Princeton pharmaceutical executive John Crowley said this morning that he will not run for Senate, citing business, family and military commitments.
"I am honored and humbled that so many people in New Jersey and beyond have considered that I could be the next U.S. Senator from this great state of ours,” said a statement issued by Crowley, a 40-year-old naval reservist and President and CEO of Amicus Therapeutics.
“Given the very significant commitments that I have now to the shareholders and employees of Amicus Therapeutics, to the U.S. military and, most significantly, to my family, I must, however, respectfully decline this opportunity to serve as a candidate for U.S. Senate at this time.”
He went on: "I do hope the Republican party can gather behind a strong nominee who will be a voice for new leadership and representation in Washington for all citizens of New Jersey- especially those who have no voice now."
Crowley was seen by insiders as a potentially strong candidate for both the primary and general elections, most notably for his remarkable personal narrative. He founded a biotech company to find a cure for his children’s rare Pompe disesase, raising $100 million. His story was made into a book by a Wall Street Journal reporter, and a movie may be in the works.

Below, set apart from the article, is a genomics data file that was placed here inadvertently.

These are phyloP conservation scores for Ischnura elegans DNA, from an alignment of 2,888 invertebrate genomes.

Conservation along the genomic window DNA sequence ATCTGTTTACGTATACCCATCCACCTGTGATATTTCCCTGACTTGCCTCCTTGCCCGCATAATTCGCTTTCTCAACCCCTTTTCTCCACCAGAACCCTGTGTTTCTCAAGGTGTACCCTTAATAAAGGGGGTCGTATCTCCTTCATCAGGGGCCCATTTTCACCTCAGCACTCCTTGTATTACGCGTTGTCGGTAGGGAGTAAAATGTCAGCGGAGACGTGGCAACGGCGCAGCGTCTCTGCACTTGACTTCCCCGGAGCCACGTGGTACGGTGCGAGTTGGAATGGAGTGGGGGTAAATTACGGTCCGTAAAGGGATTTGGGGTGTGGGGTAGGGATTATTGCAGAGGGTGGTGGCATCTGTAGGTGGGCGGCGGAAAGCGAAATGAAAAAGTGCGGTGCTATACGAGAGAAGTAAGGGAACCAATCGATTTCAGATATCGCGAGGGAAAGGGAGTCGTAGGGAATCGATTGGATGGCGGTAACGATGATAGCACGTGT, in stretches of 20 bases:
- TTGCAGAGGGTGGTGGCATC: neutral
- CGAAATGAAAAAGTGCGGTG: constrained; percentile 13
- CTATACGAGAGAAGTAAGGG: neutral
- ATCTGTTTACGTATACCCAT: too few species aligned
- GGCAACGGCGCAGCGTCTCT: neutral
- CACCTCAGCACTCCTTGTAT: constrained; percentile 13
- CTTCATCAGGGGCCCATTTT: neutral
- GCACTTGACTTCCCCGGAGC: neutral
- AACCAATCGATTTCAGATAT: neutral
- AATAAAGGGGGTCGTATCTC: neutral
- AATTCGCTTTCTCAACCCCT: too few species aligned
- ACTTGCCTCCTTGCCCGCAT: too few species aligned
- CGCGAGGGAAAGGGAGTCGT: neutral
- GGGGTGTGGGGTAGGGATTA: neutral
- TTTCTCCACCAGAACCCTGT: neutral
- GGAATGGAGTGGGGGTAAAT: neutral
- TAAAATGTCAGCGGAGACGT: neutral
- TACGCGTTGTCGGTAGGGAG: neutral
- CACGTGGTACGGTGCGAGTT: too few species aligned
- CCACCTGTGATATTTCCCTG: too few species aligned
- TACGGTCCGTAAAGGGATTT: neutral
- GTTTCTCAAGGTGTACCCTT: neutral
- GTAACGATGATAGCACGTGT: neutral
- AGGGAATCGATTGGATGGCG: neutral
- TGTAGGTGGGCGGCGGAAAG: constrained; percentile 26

Crowley’s close friend and advisor, former Congressional candidate Bill Spadea, said that he would have been the best candidate to make the race competitive against Democratic incumbent Frank Lautenberg.
“I believe John was a field clearing candidate, no question,” he said. "So yes, we’re disappointed on so many levels. I think with John in particular it would have been a very, very competitive race against Sen. Lautenerg."
Spadea, however, seemed to leave the door open for a future run for office.
"John’s got the background leadership ability not only ot make an outsanding candidate but a tremendous represenative for New Jersey," he said. "This is just not the right time for him.”